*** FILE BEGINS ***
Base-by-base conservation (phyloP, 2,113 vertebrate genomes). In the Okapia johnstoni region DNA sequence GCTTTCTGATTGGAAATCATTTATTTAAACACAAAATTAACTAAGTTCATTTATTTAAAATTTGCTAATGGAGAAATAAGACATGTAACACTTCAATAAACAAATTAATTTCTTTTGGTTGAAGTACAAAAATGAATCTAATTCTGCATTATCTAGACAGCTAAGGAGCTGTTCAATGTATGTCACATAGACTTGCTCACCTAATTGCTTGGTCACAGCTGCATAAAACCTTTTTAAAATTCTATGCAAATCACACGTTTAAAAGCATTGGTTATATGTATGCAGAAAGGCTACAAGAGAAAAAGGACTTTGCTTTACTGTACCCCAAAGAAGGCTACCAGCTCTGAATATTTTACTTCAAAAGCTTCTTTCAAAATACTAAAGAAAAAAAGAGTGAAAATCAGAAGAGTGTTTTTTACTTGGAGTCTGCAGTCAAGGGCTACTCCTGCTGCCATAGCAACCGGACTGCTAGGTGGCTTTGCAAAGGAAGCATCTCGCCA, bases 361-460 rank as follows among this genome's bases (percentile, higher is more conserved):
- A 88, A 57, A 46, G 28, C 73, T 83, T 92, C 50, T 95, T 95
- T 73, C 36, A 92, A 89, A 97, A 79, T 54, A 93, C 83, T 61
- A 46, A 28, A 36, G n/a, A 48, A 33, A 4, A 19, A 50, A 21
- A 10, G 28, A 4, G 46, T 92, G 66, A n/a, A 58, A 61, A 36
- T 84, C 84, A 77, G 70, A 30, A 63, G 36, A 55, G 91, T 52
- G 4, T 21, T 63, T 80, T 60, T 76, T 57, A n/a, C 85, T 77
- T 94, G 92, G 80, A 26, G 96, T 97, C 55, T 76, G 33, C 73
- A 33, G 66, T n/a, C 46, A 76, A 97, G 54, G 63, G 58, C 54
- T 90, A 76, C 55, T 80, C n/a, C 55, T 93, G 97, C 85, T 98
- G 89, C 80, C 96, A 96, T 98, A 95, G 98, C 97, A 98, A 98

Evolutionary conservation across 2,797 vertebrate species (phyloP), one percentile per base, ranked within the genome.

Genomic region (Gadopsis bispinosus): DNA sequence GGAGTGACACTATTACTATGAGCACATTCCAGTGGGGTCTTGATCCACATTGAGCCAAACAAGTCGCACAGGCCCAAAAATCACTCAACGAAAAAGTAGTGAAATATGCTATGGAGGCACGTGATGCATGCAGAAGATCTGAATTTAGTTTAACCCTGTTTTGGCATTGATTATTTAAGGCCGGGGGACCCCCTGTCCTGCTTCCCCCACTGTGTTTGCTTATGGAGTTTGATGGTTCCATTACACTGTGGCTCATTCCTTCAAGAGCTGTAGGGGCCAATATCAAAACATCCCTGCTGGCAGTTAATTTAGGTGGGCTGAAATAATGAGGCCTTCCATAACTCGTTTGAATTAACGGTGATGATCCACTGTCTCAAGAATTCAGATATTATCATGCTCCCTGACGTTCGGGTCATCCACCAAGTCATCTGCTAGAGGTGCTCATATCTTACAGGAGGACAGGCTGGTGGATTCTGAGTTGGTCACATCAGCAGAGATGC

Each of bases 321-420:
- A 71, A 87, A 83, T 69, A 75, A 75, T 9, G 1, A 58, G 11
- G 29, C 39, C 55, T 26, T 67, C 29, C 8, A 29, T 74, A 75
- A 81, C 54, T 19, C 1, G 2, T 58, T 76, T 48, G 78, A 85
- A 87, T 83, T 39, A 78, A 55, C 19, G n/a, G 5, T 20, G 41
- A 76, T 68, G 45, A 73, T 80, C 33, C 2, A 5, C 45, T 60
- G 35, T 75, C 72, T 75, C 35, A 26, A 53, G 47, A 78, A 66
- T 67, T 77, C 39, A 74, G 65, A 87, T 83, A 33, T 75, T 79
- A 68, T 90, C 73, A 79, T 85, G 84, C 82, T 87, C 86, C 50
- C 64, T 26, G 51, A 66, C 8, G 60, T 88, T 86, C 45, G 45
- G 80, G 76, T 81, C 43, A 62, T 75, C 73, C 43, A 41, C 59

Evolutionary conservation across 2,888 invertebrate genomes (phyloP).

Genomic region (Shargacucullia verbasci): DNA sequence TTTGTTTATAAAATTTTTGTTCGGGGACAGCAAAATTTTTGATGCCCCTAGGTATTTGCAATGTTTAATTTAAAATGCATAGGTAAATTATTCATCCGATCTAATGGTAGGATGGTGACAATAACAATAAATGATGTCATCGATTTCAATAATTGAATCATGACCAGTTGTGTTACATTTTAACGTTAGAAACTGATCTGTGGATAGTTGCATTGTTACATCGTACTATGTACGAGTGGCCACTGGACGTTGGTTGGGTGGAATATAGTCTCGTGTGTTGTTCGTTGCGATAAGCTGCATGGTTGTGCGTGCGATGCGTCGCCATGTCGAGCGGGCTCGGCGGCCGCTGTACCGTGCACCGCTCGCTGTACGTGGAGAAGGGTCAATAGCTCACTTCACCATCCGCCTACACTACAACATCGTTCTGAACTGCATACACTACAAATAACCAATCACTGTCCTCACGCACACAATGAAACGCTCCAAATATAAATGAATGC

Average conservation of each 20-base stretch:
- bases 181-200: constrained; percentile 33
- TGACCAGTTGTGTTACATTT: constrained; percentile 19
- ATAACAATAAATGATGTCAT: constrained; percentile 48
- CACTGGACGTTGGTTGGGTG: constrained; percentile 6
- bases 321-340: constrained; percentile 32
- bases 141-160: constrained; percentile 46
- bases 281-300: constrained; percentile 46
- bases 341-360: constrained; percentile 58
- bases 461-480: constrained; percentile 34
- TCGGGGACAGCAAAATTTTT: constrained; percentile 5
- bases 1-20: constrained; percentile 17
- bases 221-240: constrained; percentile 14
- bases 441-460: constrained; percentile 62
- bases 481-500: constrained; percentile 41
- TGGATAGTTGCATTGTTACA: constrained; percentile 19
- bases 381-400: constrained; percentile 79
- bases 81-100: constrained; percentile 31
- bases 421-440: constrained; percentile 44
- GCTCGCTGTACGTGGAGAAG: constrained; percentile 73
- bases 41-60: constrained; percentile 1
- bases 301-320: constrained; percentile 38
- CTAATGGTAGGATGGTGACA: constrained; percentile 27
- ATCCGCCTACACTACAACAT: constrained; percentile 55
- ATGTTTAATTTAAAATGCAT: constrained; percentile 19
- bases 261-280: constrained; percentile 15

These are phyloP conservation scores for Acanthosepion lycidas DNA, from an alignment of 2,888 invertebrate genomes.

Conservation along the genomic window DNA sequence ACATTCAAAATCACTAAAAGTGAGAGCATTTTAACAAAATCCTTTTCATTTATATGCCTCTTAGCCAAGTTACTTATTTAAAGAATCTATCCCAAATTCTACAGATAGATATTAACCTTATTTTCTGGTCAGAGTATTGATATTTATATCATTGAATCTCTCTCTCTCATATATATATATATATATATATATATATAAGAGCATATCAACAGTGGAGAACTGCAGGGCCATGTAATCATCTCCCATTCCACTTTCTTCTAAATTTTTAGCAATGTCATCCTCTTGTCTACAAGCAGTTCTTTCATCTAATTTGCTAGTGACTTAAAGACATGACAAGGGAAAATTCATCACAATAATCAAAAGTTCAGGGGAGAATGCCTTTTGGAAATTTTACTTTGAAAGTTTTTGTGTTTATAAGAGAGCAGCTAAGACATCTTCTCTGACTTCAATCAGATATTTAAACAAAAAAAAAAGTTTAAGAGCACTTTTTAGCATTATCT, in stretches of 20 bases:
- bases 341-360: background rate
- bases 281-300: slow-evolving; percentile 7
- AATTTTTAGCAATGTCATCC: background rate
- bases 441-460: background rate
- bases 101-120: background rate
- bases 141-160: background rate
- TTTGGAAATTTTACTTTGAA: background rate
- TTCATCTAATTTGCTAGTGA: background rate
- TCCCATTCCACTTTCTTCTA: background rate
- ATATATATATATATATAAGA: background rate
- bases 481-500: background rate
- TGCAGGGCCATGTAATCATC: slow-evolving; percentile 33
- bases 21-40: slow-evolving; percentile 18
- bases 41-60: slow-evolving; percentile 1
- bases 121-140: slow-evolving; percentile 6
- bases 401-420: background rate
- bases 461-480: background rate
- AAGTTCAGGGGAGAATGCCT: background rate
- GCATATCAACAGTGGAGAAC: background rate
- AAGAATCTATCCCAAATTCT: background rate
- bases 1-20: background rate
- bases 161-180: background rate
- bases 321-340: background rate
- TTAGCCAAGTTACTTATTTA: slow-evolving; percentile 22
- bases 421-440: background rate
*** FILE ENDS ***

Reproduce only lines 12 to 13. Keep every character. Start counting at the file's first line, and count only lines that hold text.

Evolutionary conservation across 2,797 vertebrate species (phyloP), one percentile per base, ranked within the genome.

Genomic region (Gadopsis bispinosus): DNA sequence GGAGTGACACTATTACTATGAGCACATTCCAGTGGGGTCTTGATCCACATTGAGCCAAACAAGTCGCACAGGCCCAAAAATCACTCAACGAAAAAGTAGTGAAATATGCTATGGAGGCACGTGATGCATGCAGAAGATCTGAATTTAGTTTAACCCTGTTTTGGCATTGATTATTTAAGGCCGGGGGACCCCCTGTCCTGCTTCCCCCACTGTGTTTGCTTATGGAGTTTGATGGTTCCATTACACTGTGGCTCATTCCTTCAAGAGCTGTAGGGGCCAATATCAAAACATCCCTGCTGGCAGTTAATTTAGGTGGGCTGAAATAATGAGGCCTTCCATAACTCGTTTGAATTAACGGTGATGATCCACTGTCTCAAGAATTCAGATATTATCATGCTCCCTGACGTTCGGGTCATCCACCAAGTCATCTGCTAGAGGTGCTCATATCTTACAGGAGGACAGGCTGGTGGATTCTGAGTTGGTCACATCAGCAGAGATGC